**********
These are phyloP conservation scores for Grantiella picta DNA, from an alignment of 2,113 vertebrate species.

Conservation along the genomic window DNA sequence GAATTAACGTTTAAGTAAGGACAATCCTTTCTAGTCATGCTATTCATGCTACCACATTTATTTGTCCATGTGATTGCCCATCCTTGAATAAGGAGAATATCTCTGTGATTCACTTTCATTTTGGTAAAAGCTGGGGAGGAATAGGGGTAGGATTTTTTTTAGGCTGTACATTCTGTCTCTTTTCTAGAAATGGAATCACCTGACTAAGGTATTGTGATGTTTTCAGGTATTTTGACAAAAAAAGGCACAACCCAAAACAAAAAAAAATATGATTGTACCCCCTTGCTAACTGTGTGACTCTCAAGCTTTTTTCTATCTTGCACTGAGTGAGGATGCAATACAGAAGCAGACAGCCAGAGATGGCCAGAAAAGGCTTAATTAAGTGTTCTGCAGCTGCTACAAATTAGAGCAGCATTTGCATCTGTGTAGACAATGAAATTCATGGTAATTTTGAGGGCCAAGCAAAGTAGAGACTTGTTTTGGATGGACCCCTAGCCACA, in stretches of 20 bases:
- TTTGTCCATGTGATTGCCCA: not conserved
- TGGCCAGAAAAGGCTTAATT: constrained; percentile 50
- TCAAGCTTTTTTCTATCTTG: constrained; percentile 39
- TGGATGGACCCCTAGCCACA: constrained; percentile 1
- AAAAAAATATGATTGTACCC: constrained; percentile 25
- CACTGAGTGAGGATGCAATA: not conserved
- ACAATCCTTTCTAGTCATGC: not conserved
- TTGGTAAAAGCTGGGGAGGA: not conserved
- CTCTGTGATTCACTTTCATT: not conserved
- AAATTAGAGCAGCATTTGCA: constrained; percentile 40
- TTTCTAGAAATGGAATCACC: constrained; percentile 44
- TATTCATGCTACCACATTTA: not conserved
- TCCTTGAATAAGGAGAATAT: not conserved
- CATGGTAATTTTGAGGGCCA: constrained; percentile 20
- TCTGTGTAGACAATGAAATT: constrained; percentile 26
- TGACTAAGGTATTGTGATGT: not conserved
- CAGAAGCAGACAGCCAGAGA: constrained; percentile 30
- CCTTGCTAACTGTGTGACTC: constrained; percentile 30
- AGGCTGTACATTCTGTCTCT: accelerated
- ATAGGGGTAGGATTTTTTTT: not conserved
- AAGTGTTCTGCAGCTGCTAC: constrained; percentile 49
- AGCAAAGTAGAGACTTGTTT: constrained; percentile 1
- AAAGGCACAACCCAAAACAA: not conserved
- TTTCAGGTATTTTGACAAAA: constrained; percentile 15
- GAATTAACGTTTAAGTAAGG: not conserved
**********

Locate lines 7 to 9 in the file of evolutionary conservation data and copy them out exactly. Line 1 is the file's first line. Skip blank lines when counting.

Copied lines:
- AAAAAAATATGATTGTACCC: constrained; percentile 25
- CACTGAGTGAGGATGCAATA: not conserved
- ACAATCCTTTCTAGTCATGC: not conserved